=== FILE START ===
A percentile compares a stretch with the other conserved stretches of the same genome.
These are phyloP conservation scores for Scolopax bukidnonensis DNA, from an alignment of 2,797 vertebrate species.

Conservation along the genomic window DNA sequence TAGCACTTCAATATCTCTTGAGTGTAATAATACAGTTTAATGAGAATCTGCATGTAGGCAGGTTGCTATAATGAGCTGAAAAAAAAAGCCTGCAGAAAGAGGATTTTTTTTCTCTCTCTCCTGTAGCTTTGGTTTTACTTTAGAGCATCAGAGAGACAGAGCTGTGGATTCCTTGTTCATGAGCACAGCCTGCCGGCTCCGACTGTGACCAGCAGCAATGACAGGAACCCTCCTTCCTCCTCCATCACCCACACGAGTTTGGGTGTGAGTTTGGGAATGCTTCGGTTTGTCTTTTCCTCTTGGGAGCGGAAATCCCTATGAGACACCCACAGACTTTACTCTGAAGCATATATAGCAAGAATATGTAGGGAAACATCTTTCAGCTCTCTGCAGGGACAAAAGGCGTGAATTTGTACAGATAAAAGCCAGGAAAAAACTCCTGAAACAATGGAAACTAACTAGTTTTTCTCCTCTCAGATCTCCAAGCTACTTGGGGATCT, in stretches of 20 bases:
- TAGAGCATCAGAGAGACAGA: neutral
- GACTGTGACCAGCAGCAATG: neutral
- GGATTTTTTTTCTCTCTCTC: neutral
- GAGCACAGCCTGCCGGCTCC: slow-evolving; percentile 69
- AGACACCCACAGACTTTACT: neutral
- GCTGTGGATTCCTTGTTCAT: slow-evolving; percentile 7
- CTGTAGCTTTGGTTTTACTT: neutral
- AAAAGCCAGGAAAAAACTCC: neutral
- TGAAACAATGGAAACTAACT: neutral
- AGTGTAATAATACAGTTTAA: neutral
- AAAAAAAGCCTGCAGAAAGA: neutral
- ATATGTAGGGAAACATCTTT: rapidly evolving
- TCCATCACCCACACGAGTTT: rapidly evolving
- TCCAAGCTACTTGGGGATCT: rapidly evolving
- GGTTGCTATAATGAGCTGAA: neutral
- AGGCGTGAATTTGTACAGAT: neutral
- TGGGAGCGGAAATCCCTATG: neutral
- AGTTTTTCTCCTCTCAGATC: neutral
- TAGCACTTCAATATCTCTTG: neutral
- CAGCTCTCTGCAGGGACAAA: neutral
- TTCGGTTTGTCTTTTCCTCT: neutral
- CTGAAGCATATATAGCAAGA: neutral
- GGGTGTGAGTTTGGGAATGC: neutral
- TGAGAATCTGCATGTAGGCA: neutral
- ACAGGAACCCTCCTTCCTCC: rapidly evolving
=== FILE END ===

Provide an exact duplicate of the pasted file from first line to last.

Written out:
A percentile compares a stretch with the other conserved stretches of the same genome.
These are phyloP conservation scores for Scolopax bukidnonensis DNA, from an alignment of 2,797 vertebrate species.

Conservation along the genomic window DNA sequence TAGCACTTCAATATCTCTTGAGTGTAATAATACAGTTTAATGAGAATCTGCATGTAGGCAGGTTGCTATAATGAGCTGAAAAAAAAAGCCTGCAGAAAGAGGATTTTTTTTCTCTCTCTCCTGTAGCTTTGGTTTTACTTTAGAGCATCAGAGAGACAGAGCTGTGGATTCCTTGTTCATGAGCACAGCCTGCCGGCTCCGACTGTGACCAGCAGCAATGACAGGAACCCTCCTTCCTCCTCCATCACCCACACGAGTTTGGGTGTGAGTTTGGGAATGCTTCGGTTTGTCTTTTCCTCTTGGGAGCGGAAATCCCTATGAGACACCCACAGACTTTACTCTGAAGCATATATAGCAAGAATATGTAGGGAAACATCTTTCAGCTCTCTGCAGGGACAAAAGGCGTGAATTTGTACAGATAAAAGCCAGGAAAAAACTCCTGAAACAATGGAAACTAACTAGTTTTTCTCCTCTCAGATCTCCAAGCTACTTGGGGATCT, in stretches of 20 bases:
- TAGAGCATCAGAGAGACAGA: neutral
- GACTGTGACCAGCAGCAATG: neutral
- GGATTTTTTTTCTCTCTCTC: neutral
- GAGCACAGCCTGCCGGCTCC: slow-evolving; percentile 69
- AGACACCCACAGACTTTACT: neutral
- GCTGTGGATTCCTTGTTCAT: slow-evolving; percentile 7
- CTGTAGCTTTGGTTTTACTT: neutral
- AAAAGCCAGGAAAAAACTCC: neutral
- TGAAACAATGGAAACTAACT: neutral
- AGTGTAATAATACAGTTTAA: neutral
- AAAAAAAGCCTGCAGAAAGA: neutral
- ATATGTAGGGAAACATCTTT: rapidly evolving
- TCCATCACCCACACGAGTTT: rapidly evolving
- TCCAAGCTACTTGGGGATCT: rapidly evolving
- GGTTGCTATAATGAGCTGAA: neutral
- AGGCGTGAATTTGTACAGAT: neutral
- TGGGAGCGGAAATCCCTATG: neutral
- AGTTTTTCTCCTCTCAGATC: neutral
- TAGCACTTCAATATCTCTTG: neutral
- CAGCTCTCTGCAGGGACAAA: neutral
- TTCGGTTTGTCTTTTCCTCT: neutral
- CTGAAGCATATATAGCAAGA: neutral
- GGGTGTGAGTTTGGGAATGC: neutral
- TGAGAATCTGCATGTAGGCA: neutral
- ACAGGAACCCTCCTTCCTCC: rapidly evolving